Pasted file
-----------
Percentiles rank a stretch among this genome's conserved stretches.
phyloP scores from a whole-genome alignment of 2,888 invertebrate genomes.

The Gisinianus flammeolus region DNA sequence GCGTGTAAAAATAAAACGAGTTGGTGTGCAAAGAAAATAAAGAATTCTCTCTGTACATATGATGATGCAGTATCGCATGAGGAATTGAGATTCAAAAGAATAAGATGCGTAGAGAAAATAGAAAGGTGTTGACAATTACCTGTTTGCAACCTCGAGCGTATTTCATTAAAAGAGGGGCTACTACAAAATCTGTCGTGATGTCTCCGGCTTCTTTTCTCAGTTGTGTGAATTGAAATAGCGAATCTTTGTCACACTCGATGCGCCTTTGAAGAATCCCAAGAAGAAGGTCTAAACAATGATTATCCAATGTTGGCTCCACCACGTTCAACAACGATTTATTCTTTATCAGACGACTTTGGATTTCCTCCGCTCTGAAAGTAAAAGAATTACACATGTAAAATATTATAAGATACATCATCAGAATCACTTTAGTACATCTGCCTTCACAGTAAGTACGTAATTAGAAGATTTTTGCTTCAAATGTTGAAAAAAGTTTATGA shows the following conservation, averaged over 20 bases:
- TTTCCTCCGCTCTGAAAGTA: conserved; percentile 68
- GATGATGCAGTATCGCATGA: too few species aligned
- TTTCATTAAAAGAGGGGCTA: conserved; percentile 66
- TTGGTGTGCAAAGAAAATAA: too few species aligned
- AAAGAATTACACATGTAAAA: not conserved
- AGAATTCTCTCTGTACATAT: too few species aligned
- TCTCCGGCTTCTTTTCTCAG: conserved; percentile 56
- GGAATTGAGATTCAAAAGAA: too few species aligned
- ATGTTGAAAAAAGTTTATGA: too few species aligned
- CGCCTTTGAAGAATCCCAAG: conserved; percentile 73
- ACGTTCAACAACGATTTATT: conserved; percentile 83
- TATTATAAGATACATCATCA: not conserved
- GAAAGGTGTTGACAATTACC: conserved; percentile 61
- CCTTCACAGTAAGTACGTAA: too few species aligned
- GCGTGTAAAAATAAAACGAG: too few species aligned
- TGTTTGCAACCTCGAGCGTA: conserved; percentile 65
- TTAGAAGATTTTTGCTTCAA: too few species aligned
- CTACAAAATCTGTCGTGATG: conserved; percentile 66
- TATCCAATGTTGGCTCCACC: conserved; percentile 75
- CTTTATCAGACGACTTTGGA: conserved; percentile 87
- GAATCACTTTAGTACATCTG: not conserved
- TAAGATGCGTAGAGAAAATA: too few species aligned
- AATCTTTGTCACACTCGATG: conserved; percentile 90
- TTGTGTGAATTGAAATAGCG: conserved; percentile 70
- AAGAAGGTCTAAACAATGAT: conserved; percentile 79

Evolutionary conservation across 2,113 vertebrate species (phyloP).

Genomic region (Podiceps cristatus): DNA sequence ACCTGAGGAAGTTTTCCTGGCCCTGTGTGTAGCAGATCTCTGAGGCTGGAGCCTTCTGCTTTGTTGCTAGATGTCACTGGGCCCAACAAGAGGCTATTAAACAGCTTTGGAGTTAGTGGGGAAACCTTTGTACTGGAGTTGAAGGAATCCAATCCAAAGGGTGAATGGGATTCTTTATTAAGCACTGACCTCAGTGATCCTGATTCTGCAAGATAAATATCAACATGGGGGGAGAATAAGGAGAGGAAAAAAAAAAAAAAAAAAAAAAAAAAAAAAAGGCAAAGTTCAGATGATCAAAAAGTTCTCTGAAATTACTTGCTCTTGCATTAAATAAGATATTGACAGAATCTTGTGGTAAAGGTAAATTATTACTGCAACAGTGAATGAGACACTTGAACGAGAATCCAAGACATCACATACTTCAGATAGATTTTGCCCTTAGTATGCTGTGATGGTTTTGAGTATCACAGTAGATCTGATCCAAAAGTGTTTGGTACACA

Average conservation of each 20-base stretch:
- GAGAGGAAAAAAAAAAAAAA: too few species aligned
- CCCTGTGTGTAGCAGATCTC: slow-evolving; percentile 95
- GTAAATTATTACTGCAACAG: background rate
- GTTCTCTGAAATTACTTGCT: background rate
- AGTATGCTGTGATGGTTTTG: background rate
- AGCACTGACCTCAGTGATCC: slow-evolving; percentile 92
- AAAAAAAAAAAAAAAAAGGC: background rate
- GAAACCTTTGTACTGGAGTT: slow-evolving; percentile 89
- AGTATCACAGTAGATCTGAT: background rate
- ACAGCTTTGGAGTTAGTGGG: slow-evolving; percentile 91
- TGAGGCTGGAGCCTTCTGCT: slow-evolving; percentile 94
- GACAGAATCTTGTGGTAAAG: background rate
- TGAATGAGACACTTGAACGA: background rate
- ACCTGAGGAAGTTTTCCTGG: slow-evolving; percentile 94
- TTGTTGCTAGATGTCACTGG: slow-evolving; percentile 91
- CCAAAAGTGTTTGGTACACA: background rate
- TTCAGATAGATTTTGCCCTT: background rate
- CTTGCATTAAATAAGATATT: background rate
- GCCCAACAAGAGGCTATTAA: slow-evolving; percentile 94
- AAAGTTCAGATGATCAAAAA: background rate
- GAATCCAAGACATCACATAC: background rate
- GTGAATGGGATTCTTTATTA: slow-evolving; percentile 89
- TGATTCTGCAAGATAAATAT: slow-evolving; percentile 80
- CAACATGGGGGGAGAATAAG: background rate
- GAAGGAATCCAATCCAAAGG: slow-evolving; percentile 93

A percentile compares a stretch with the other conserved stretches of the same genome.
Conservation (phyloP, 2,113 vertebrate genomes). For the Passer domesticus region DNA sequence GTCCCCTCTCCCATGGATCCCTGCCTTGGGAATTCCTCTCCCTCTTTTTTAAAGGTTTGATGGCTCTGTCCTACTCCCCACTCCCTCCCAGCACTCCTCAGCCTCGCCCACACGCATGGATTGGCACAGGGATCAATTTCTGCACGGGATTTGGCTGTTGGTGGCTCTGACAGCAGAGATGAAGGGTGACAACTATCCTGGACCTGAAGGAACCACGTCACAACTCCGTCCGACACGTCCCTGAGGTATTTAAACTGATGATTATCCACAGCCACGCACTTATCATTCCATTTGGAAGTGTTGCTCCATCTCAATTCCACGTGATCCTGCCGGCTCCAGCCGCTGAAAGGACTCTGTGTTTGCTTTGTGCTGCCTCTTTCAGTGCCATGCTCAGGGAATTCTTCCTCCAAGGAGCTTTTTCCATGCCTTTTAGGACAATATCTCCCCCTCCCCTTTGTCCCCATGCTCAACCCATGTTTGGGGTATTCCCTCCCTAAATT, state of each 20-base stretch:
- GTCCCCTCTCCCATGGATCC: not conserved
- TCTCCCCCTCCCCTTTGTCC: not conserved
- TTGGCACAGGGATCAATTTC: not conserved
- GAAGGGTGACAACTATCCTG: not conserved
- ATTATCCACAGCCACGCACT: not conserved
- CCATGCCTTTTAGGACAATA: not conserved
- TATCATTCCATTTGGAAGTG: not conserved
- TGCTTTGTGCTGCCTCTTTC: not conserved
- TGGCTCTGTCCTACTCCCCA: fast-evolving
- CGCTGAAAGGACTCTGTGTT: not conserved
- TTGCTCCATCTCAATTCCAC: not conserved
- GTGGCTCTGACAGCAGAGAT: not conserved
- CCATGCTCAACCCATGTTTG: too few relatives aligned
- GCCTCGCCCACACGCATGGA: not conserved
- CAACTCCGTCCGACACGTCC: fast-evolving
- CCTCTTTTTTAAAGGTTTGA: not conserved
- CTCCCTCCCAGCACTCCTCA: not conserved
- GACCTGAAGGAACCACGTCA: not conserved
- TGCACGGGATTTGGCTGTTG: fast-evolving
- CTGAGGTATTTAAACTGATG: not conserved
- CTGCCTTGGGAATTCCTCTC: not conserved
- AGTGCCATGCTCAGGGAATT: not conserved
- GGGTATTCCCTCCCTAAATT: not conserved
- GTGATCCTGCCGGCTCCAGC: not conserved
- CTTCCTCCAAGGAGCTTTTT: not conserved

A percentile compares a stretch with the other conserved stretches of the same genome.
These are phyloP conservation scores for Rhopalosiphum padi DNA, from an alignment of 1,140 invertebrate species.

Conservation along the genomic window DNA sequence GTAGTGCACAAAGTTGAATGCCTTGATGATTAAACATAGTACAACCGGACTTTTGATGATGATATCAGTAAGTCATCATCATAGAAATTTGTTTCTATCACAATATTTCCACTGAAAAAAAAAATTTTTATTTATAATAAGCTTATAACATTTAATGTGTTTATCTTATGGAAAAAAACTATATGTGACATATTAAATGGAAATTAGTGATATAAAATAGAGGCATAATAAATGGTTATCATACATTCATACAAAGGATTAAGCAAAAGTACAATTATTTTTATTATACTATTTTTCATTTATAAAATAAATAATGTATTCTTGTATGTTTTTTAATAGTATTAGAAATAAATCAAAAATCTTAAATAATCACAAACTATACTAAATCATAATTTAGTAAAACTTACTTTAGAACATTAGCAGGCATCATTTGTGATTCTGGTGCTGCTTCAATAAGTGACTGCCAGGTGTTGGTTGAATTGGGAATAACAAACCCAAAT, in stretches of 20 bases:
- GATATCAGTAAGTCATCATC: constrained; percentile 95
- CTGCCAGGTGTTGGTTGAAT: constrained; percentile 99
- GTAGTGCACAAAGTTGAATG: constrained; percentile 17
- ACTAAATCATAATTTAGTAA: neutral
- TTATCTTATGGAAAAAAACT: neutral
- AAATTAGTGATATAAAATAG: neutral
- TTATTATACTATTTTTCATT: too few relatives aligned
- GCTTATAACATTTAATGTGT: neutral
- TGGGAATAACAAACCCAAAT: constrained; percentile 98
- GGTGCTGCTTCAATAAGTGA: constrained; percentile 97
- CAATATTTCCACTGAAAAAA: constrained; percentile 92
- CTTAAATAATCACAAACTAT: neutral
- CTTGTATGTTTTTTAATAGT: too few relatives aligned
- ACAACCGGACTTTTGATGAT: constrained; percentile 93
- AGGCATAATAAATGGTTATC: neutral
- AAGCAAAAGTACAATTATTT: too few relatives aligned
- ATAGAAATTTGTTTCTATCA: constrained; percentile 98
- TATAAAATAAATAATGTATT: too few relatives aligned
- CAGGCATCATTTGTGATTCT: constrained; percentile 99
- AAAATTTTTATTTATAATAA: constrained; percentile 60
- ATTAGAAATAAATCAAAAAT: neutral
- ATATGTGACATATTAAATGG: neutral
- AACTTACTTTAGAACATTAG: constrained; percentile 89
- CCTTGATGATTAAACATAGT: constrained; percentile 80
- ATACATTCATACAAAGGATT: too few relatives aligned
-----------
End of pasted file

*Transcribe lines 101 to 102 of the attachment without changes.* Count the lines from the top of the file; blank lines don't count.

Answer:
- AGGCATAATAAATGGTTATC: neutral
- AAGCAAAAGTACAATTATTT: too few relatives aligned